Sudden sensorineural hearing loss (SSNHL); autoimmune disease; habitual abortion; recurrent pregnancy loss (RPL); antiphospholipid syndrome (APS); antiphospholipid antibody (APA); anticardiolipin antibody (ACA); thrombosis
A genome-wide association study (GWAS) was performed for 235 Dalmatian dogs using the canine Illumina high density bead chip to identify quantitative trait loci (QTL) associated with canine congenital sensorineural deafness (CCSD). Data analysis was performed for all Dalmatian dogs and in addition, separately for brown-eyed and blue-eyed dogs because of the significant influence of eye colour on CCSD in Dalmatian dogs. Mixed linear model analysis (MLM) revealed seven QTL with experiment-wide significant associations (-log10P>5.0) for CCSD in all Dalmatian dogs. Six QTL with experiment-wide significant associations for CCSD were found in brown-eyed Dalmatian dogs and in blue-eyed Dalmatian dogs, four experiment-wide significant QTL were detected. The experiment-wide CCSD-associated SNPs explained 82% of the phenotypic variance of CCSD. Five CCSD-loci on dog chromosomes (CFA) 6, 14, 27, 29 and 31 were in close vicinity of genes shown as causative for hearing loss in human and/or mouse.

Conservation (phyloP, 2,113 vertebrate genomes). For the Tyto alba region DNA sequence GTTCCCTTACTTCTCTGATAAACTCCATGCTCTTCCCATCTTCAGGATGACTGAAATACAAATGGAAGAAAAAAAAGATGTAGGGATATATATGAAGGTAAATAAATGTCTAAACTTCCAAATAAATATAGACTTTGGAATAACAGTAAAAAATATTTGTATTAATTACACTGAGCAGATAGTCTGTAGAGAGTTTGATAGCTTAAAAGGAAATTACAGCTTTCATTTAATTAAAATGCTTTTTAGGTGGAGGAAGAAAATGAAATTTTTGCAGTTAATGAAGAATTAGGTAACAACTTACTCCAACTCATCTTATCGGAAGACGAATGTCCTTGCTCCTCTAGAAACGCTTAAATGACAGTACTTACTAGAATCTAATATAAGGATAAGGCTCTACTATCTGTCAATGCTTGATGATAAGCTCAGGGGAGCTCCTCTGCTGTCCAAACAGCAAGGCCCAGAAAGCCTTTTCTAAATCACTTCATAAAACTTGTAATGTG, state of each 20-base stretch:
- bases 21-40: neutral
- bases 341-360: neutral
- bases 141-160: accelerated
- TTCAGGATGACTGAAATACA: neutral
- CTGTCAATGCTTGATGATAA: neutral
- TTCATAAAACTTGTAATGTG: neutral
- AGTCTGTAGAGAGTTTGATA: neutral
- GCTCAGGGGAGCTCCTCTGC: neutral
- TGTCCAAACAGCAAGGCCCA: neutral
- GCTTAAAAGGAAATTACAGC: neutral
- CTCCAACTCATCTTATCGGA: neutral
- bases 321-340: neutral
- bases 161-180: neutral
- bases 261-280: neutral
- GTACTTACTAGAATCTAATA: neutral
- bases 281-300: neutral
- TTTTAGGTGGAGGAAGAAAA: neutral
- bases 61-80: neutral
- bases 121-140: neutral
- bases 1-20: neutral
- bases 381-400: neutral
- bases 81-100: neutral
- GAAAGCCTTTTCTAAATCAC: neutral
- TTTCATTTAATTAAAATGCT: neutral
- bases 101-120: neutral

It is well known that the postnatal loss of sensory input in one modality can result in crossmodal reorganization of the deprived cortical areas, but deafness fails to induce crossmodal effects in cat primary auditory cortex (A1). Because the core auditory regions (A1, and anterior auditory field AAF) are arranged as separate, parallel processors, it cannot be assumed that early-deafness affects one in the same manner as the other. The present experiments were conducted to determine if crossmodal effects occur in the anterior auditory field (AAF). Using mature cats (n=3), ototoxically deafened postnatally, single-unit recordings were made in the gyral and sulcal portions of the AAF. In contrast to the auditory responsivity found in the hearing controls, none of the neurons in early-deafened AAF were activated by auditory stimulation. Instead, the majority (78%) were activated by somatosensory cues, while fewer were driven by visual stimulation (44%; values include unisensory and bimodal neurons). Somatosensory responses could be activated from all locations on the body surface but most often occurred on the head, were often bilateral (e.g., occupied portions of both sides of the body), and were primarily excited by low-threshold hair receptors. Visual receptive fields were large, collectively represented the contralateral visual field, and exhibited conventional response properties such as movement direction and velocity preferences. These results indicate that, following postnatal deafness, both somatosensory and visual modalities participate in crossmodal re-innervation of the AAF, consistent with the growing literature that documents deafness-induced crossmodal plasticity outside A1.